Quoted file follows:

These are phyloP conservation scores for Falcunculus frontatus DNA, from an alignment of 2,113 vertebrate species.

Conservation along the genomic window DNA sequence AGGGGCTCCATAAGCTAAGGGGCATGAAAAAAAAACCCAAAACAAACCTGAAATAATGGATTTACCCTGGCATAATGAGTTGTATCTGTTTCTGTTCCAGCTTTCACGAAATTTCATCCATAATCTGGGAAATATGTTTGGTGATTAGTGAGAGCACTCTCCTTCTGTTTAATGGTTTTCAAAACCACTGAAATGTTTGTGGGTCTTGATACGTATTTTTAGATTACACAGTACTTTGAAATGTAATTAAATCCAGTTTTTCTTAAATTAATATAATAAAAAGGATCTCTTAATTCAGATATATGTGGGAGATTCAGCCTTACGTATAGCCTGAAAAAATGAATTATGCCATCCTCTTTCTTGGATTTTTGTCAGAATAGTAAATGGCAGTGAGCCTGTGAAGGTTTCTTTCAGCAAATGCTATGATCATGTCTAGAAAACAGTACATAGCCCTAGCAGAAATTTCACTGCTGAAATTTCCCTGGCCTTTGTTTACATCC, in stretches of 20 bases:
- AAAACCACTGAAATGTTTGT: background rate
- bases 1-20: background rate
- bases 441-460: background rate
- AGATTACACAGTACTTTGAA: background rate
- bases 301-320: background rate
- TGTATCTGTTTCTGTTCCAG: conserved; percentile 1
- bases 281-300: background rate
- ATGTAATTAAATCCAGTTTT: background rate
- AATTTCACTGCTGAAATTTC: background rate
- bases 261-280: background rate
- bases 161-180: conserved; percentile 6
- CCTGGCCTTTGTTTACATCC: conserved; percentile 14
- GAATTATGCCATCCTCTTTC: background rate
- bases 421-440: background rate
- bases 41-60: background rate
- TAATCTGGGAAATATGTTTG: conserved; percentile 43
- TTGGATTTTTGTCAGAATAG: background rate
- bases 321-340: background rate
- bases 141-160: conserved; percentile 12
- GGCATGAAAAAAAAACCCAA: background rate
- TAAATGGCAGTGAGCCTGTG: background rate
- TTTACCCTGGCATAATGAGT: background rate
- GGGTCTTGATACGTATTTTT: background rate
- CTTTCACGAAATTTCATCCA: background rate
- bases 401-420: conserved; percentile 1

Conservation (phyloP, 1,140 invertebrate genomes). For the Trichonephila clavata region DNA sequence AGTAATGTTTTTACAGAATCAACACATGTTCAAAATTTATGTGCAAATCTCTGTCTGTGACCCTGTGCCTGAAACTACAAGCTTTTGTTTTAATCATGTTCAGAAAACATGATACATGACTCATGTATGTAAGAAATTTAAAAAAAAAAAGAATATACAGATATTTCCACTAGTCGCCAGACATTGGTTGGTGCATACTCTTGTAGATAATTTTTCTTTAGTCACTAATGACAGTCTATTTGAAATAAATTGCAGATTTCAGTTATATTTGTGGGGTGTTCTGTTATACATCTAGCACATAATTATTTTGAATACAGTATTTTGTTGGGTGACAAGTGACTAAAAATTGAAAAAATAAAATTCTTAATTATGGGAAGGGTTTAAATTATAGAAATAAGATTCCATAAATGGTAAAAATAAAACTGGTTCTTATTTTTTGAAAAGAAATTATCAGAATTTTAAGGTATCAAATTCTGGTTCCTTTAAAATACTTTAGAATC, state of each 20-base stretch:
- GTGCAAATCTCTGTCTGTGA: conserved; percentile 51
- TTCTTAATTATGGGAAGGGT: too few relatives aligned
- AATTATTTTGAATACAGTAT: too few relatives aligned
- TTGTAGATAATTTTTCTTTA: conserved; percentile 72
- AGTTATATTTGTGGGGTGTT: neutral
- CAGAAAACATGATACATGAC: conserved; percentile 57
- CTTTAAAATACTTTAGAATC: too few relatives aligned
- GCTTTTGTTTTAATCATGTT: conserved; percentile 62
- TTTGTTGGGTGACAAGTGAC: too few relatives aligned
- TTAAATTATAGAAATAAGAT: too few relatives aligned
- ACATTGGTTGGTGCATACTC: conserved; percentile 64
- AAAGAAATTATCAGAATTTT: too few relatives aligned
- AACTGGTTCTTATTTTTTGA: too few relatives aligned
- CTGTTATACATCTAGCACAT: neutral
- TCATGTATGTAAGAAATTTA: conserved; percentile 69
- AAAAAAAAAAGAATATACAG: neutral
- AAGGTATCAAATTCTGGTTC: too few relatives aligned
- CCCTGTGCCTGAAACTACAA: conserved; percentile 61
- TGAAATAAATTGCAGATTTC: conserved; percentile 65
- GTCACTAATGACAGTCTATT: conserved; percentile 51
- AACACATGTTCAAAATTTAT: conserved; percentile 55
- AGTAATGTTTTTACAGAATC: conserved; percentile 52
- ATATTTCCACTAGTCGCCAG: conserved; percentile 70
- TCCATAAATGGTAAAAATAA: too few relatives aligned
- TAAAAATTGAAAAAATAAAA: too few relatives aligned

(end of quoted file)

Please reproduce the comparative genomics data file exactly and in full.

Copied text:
These are phyloP conservation scores for Falcunculus frontatus DNA, from an alignment of 2,113 vertebrate species.

Conservation along the genomic window DNA sequence AGGGGCTCCATAAGCTAAGGGGCATGAAAAAAAAACCCAAAACAAACCTGAAATAATGGATTTACCCTGGCATAATGAGTTGTATCTGTTTCTGTTCCAGCTTTCACGAAATTTCATCCATAATCTGGGAAATATGTTTGGTGATTAGTGAGAGCACTCTCCTTCTGTTTAATGGTTTTCAAAACCACTGAAATGTTTGTGGGTCTTGATACGTATTTTTAGATTACACAGTACTTTGAAATGTAATTAAATCCAGTTTTTCTTAAATTAATATAATAAAAAGGATCTCTTAATTCAGATATATGTGGGAGATTCAGCCTTACGTATAGCCTGAAAAAATGAATTATGCCATCCTCTTTCTTGGATTTTTGTCAGAATAGTAAATGGCAGTGAGCCTGTGAAGGTTTCTTTCAGCAAATGCTATGATCATGTCTAGAAAACAGTACATAGCCCTAGCAGAAATTTCACTGCTGAAATTTCCCTGGCCTTTGTTTACATCC, in stretches of 20 bases:
- AAAACCACTGAAATGTTTGT: background rate
- bases 1-20: background rate
- bases 441-460: background rate
- AGATTACACAGTACTTTGAA: background rate
- bases 301-320: background rate
- TGTATCTGTTTCTGTTCCAG: conserved; percentile 1
- bases 281-300: background rate
- ATGTAATTAAATCCAGTTTT: background rate
- AATTTCACTGCTGAAATTTC: background rate
- bases 261-280: background rate
- bases 161-180: conserved; percentile 6
- CCTGGCCTTTGTTTACATCC: conserved; percentile 14
- GAATTATGCCATCCTCTTTC: background rate
- bases 421-440: background rate
- bases 41-60: background rate
- TAATCTGGGAAATATGTTTG: conserved; percentile 43
- TTGGATTTTTGTCAGAATAG: background rate
- bases 321-340: background rate
- bases 141-160: conserved; percentile 12
- GGCATGAAAAAAAAACCCAA: background rate
- TAAATGGCAGTGAGCCTGTG: background rate
- TTTACCCTGGCATAATGAGT: background rate
- GGGTCTTGATACGTATTTTT: background rate
- CTTTCACGAAATTTCATCCA: background rate
- bases 401-420: conserved; percentile 1

Conservation (phyloP, 1,140 invertebrate genomes). For the Trichonephila clavata region DNA sequence AGTAATGTTTTTACAGAATCAACACATGTTCAAAATTTATGTGCAAATCTCTGTCTGTGACCCTGTGCCTGAAACTACAAGCTTTTGTTTTAATCATGTTCAGAAAACATGATACATGACTCATGTATGTAAGAAATTTAAAAAAAAAAAGAATATACAGATATTTCCACTAGTCGCCAGACATTGGTTGGTGCATACTCTTGTAGATAATTTTTCTTTAGTCACTAATGACAGTCTATTTGAAATAAATTGCAGATTTCAGTTATATTTGTGGGGTGTTCTGTTATACATCTAGCACATAATTATTTTGAATACAGTATTTTGTTGGGTGACAAGTGACTAAAAATTGAAAAAATAAAATTCTTAATTATGGGAAGGGTTTAAATTATAGAAATAAGATTCCATAAATGGTAAAAATAAAACTGGTTCTTATTTTTTGAAAAGAAATTATCAGAATTTTAAGGTATCAAATTCTGGTTCCTTTAAAATACTTTAGAATC, state of each 20-base stretch:
- GTGCAAATCTCTGTCTGTGA: conserved; percentile 51
- TTCTTAATTATGGGAAGGGT: too few relatives aligned
- AATTATTTTGAATACAGTAT: too few relatives aligned
- TTGTAGATAATTTTTCTTTA: conserved; percentile 72
- AGTTATATTTGTGGGGTGTT: neutral
- CAGAAAACATGATACATGAC: conserved; percentile 57
- CTTTAAAATACTTTAGAATC: too few relatives aligned
- GCTTTTGTTTTAATCATGTT: conserved; percentile 62
- TTTGTTGGGTGACAAGTGAC: too few relatives aligned
- TTAAATTATAGAAATAAGAT: too few relatives aligned
- ACATTGGTTGGTGCATACTC: conserved; percentile 64
- AAAGAAATTATCAGAATTTT: too few relatives aligned
- AACTGGTTCTTATTTTTTGA: too few relatives aligned
- CTGTTATACATCTAGCACAT: neutral
- TCATGTATGTAAGAAATTTA: conserved; percentile 69
- AAAAAAAAAAGAATATACAG: neutral
- AAGGTATCAAATTCTGGTTC: too few relatives aligned
- CCCTGTGCCTGAAACTACAA: conserved; percentile 61
- TGAAATAAATTGCAGATTTC: conserved; percentile 65
- GTCACTAATGACAGTCTATT: conserved; percentile 51
- AACACATGTTCAAAATTTAT: conserved; percentile 55
- AGTAATGTTTTTACAGAATC: conserved; percentile 52
- ATATTTCCACTAGTCGCCAG: conserved; percentile 70
- TCCATAAATGGTAAAAATAA: too few relatives aligned
- TAAAAATTGAAAAAATAAAA: too few relatives aligned